Manufacturing News

Coles, Woolies offer to take on REDcycle’s plastics stockpile

Manufacturing News

Supermarket chains Woolworths and Coles said on Thursday that they’ve offered to assume responsibility for an estimated 12,000 tonnes of stockpiled soft plastic left behind by the collapsed REDcycle program.

REDcycle collected soft plastics from about 2,000 supermarkets around Australia. It was paused in November, and had been secretly stockpiling unprocessed plastic at sites around Melbourne after a fire at its Somerton factory ended its ability to process collected materials.

The two supermarket companies said they would contribute $1 million each to a fund covering the continued storage of the abandoned plastics.

Nine quotes a spokesperson as saying the supermarketswill work to recycle as much of the material they are given as possible” though will assess if any of the material has degraded to the point where it’s unprocessable.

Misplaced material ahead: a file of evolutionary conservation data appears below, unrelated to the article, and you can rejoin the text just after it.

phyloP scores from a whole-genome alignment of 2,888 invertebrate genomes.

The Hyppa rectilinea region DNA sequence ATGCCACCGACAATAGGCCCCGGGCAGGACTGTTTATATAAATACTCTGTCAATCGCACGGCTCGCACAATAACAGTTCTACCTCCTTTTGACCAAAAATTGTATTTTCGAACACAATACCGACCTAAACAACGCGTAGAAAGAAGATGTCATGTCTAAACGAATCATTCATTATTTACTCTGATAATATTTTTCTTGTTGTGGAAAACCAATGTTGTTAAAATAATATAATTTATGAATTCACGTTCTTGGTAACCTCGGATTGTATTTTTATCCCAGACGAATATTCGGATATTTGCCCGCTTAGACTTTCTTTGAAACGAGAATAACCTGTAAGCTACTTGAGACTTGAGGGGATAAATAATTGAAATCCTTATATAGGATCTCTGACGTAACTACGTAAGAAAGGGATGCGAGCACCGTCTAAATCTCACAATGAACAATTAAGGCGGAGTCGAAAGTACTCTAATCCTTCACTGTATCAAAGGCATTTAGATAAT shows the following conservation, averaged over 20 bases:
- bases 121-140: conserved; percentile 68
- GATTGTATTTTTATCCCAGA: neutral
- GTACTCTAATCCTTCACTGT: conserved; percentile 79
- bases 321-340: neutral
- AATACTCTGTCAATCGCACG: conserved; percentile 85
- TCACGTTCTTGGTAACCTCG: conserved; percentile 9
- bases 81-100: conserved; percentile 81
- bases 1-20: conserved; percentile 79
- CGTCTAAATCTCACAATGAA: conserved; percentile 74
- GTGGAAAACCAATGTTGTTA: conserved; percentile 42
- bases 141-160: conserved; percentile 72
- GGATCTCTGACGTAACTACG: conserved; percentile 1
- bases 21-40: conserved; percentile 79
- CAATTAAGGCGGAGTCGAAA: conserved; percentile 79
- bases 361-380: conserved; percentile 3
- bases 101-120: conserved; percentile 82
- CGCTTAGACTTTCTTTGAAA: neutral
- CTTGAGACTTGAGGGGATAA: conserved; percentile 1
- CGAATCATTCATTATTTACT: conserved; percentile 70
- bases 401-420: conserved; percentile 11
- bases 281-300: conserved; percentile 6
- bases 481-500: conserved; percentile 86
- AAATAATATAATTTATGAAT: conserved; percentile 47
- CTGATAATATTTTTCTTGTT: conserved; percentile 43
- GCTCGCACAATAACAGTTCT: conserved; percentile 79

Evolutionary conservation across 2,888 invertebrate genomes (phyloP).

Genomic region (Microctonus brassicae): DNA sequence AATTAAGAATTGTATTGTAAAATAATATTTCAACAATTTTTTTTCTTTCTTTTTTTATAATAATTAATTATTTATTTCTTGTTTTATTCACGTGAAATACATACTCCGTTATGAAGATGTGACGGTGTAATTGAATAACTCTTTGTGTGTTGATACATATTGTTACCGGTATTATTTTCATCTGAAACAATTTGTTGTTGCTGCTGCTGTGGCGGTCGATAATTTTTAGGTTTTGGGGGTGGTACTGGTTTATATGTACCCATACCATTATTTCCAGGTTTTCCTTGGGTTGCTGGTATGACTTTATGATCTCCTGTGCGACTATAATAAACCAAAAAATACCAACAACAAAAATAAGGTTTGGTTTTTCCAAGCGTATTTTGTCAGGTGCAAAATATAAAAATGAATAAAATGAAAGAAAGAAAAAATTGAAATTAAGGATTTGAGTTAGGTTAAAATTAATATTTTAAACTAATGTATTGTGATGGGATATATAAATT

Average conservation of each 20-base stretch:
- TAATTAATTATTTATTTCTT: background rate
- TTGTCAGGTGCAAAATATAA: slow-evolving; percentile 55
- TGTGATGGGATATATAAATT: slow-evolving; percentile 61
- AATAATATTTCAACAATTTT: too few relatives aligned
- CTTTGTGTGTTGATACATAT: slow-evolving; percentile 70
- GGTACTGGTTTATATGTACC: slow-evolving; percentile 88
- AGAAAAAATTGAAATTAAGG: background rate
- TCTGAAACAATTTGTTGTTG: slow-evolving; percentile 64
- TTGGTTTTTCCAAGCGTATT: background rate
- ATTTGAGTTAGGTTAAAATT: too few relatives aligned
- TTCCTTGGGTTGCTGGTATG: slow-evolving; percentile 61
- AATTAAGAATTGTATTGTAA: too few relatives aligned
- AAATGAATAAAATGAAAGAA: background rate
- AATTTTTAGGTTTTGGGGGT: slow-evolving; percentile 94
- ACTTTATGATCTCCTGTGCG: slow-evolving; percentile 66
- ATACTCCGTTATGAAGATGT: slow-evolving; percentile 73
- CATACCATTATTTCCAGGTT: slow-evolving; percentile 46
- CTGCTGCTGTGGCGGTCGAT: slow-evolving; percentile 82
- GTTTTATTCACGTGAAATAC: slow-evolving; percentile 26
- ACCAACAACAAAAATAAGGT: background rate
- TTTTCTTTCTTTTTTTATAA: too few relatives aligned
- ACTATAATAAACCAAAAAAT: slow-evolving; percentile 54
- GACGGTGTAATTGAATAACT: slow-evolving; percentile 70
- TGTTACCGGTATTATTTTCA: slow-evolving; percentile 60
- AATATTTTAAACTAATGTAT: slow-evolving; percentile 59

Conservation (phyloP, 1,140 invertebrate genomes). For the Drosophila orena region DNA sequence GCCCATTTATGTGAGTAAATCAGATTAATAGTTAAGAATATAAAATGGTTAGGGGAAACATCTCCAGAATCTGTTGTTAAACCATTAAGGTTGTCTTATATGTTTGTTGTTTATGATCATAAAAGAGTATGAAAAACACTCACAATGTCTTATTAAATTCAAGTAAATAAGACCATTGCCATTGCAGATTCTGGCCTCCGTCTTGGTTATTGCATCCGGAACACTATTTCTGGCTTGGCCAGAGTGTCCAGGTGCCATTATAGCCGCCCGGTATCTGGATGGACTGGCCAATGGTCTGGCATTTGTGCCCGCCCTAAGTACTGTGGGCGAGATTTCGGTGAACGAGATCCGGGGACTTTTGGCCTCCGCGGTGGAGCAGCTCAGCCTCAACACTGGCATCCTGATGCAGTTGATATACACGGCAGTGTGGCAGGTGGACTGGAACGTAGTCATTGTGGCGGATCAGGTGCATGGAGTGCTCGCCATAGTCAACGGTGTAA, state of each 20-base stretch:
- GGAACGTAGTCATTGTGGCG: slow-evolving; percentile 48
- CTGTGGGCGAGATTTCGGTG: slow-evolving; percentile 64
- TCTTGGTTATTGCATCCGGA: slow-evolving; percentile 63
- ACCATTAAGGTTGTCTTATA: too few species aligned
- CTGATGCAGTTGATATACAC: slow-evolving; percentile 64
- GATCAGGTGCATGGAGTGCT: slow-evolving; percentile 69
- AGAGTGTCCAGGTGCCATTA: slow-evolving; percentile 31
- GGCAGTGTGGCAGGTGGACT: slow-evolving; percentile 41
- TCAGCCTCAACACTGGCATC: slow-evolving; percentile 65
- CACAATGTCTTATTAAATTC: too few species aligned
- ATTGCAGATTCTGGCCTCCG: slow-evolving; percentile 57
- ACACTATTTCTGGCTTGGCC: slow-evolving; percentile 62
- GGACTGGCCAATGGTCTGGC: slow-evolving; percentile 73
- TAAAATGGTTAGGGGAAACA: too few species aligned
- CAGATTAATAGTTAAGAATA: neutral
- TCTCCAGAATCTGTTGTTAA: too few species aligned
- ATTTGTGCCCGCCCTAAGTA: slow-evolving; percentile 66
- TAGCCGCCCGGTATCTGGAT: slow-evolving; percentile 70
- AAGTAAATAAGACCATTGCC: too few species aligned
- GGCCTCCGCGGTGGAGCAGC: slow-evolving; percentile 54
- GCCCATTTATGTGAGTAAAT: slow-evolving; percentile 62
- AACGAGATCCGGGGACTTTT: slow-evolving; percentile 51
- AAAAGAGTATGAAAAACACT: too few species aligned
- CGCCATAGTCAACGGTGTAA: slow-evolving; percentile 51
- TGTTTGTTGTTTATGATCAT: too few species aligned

“The retailers’ ability to access and manage the stockpiles will require the cooperation of REDcycle, as the recycling company currently maintains control of the material and its storage arrangements across numerous locations,”

Federal environment minister Tanya Plibersek said that, “Australians went to great effort to sort and take their plastics back to supermarkets to ensure they were recycled by REDcycle.

“I am determined to ensure that this effort was not in vain, and that they can be confident their plastics won’t go to landfill.”

Coles and Woolworths, as well as Aldi, are part of a  government Soft Plastics Taskforce which will release a public roadmap next week on steps to resume collection systems around the country. 

“Today’s announcement is a really positive first step,” added Plibersek.

Picture: credit

Share this Story
Manufacturing News

Stay Informed

Go to Top